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- In Search of Antique Tools
In Search of Antique Tools
An Antiques Roadshow tool expert, collector and dealer offers tips for acquiring old tools.
- Photo: The Best Things
Lee Richmond’s foray into the world of antique tool collecting was simply a young man’s means to an end. As an engineering student, Lee frequented the Philadelphia Museum of Art on weekends where 18th-century Queen Anne and Chippendale furniture caught his eye. “I knew I couldn’t afford such pieces, so I started building period-style furniture in the college shop while everyone else was partying on the weekends,” Lee says.
When Lee began assembling his own workshop after graduation, he focused on hand tools because he didn’t have the space for machinery. Their superior results and relaxed feel soon won him over. He started buying box lots at auctions, taking out the few tools he wanted and selling the rest. That’s when he discovered he liked dealing, too.
Twenty-six years later, Lee still loves period furniture and the tools that made them. He is the founder of The Best Things Corporation, specializing in fine woodworking tools. He is also a 10-year veteran tool expert for the traveling PBS series, Antiques Roadshow, exchanging appraisals for close-up encounters with old tools and the local people who bring them in. One of his favorite assessments was an 1830s drafting set shared by the family member of a surveyor who was sent by the US government to help map the country’s interior.
TOOLS TO COLLECT
Like any collectible, it’s smart to buy what you like or what you will actually use. Woodworkers choose tools for their quality, craftsmanship, and functionality. Collectors who never intend to use an antique tool are more interested in the history, aesthetics, and condition. They generally collect based on the type of tool, the time period, the region, or the patents on the design.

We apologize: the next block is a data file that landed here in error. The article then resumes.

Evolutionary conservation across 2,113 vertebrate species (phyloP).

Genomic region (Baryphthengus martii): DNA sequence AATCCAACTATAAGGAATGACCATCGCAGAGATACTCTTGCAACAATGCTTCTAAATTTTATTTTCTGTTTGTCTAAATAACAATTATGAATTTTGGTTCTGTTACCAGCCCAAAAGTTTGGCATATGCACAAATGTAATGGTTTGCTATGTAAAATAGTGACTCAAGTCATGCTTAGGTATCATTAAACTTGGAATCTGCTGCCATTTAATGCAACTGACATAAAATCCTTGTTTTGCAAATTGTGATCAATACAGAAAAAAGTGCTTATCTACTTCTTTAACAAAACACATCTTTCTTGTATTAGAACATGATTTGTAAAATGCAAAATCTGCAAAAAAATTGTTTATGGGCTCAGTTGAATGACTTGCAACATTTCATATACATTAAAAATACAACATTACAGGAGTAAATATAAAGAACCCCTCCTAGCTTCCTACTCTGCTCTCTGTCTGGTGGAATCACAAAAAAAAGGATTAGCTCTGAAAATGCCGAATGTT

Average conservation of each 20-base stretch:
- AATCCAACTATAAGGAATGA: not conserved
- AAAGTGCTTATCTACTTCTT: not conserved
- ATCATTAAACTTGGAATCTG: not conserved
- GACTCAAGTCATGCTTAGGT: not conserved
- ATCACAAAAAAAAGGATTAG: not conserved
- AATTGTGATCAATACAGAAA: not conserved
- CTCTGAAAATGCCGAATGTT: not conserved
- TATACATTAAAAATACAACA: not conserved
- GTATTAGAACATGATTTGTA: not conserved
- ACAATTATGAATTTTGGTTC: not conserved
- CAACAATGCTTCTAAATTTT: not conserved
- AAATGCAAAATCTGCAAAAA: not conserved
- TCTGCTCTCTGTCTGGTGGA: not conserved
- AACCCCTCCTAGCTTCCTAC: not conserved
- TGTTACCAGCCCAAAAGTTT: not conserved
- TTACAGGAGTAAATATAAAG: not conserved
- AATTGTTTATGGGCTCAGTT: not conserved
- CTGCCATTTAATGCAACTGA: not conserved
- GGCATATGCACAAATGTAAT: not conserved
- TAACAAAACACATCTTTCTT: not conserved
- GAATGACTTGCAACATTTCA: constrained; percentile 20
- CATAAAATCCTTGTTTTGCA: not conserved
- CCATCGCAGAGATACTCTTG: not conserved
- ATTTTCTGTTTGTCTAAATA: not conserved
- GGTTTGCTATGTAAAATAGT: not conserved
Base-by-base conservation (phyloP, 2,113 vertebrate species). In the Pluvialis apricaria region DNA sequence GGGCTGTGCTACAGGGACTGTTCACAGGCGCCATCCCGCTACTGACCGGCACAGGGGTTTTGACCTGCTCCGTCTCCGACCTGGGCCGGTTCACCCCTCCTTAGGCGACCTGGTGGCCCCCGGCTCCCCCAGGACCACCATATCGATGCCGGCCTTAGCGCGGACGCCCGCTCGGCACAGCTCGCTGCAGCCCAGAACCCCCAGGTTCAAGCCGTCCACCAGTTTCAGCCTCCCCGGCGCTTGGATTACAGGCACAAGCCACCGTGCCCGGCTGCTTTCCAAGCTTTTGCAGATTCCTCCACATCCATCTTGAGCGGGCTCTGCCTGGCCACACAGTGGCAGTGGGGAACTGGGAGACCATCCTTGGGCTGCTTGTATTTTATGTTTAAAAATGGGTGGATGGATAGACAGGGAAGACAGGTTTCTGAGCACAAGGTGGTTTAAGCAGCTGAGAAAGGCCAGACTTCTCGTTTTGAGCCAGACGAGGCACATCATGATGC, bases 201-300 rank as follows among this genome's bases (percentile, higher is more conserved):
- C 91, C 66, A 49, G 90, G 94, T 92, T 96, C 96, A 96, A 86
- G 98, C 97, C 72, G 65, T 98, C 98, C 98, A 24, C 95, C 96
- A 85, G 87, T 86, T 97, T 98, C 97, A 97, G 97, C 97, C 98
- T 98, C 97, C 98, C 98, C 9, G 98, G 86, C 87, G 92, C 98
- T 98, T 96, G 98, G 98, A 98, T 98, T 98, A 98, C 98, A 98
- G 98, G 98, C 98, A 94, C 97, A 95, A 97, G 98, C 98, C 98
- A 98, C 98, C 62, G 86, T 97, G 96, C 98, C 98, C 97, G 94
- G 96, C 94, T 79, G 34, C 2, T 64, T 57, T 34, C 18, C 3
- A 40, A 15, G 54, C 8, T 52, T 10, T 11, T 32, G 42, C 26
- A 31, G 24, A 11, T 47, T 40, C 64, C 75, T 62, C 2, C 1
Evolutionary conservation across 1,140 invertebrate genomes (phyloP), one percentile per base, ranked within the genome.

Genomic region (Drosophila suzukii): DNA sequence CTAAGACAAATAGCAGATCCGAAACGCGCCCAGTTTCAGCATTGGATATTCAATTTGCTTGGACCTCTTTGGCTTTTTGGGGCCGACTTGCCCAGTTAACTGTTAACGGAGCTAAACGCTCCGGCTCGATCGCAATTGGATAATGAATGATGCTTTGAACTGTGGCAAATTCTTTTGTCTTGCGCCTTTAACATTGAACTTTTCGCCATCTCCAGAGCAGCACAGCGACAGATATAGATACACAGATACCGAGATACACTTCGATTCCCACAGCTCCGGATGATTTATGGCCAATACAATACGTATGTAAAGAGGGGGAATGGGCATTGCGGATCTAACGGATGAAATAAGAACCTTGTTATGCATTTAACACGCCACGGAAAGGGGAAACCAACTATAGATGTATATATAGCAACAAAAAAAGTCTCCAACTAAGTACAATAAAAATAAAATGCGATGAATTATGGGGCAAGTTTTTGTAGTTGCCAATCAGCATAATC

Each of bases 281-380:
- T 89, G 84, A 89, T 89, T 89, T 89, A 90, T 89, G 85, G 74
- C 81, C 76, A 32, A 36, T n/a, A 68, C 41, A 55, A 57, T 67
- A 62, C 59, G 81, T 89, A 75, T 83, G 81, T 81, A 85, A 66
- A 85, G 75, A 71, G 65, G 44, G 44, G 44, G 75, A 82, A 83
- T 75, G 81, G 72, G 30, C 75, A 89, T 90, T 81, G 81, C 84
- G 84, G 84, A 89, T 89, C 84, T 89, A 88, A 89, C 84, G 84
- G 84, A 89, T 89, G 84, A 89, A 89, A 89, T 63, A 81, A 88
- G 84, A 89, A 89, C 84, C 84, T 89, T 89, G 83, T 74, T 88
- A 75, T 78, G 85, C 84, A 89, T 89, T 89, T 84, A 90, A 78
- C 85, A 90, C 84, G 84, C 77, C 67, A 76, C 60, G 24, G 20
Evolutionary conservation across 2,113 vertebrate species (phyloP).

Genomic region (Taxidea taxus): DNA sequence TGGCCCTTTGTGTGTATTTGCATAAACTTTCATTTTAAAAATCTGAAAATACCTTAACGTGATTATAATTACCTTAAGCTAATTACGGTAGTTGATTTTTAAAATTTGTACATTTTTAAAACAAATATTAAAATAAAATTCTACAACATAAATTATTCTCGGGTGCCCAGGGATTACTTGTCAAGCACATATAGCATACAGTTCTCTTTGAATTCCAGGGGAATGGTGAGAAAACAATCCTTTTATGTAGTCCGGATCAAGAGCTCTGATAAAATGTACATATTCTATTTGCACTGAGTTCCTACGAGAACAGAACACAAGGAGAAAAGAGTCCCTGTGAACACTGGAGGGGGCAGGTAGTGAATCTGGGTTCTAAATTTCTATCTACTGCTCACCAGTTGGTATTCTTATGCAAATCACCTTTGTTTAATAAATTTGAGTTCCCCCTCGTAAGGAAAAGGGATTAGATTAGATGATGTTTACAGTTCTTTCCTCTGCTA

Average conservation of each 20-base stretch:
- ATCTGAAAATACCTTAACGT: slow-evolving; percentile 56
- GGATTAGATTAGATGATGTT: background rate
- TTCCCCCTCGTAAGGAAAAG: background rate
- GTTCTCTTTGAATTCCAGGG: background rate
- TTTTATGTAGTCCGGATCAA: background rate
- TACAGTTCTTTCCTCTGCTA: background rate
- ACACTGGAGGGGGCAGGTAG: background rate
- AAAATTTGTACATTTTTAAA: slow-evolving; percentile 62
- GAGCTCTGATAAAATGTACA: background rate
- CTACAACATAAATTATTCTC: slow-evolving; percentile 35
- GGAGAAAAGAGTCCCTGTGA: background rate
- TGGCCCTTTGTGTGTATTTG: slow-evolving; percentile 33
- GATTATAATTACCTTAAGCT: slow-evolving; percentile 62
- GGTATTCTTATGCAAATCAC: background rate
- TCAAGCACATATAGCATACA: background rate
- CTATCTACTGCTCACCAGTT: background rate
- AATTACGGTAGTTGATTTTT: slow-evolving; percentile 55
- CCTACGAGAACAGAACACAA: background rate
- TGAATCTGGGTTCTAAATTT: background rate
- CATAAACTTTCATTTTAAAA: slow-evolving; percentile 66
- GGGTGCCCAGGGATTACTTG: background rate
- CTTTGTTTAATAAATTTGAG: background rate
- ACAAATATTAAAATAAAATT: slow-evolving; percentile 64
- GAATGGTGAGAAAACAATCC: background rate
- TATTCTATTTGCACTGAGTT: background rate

Here are some tool-collecting categories worth checking out:
Planes. Aside from being prevalent and highly useful, many planes are also visually aesthetic and have intriguing histories. Styles and types range, and you can expect to pay anywhere from a few dollars for a scruffy unmarked wooden plane to tens of thousands for one made by a celebrated 18th-century craftsman. Lee groups the category into four types:
1. Molding & other wooden planes. Before factories, individual cabinetmakers owned as many as 30-60 different wooden planes, most of them being molding planes. Sheer number makes them a reasonably accessible collectible with prices beginning around $50 for interesting and usable 19th-century examples.
Lee estimates there were more than a hundred individual pioneering American makers creating 18th-century planes, though some are quite obscure. “One favorite that brings the most money is Cesar Chelor, a freed slave from Massachusetts,” Lee says. “Cesar apprenticed under his master, Francis Nicholson, the first noted American plane maker. When Nicholson died in 1753, he willed Cesar his freedom, some tools, and enough land to establish him as the first independent African-American toolmaker.” Today, any of the estimated 200 planes remaining with a stamp of Cesar’s name tug at emotions, as well as pocketbooks. Last year, Lee appraised one between $6,000 and $8,000; others have gone much higher.
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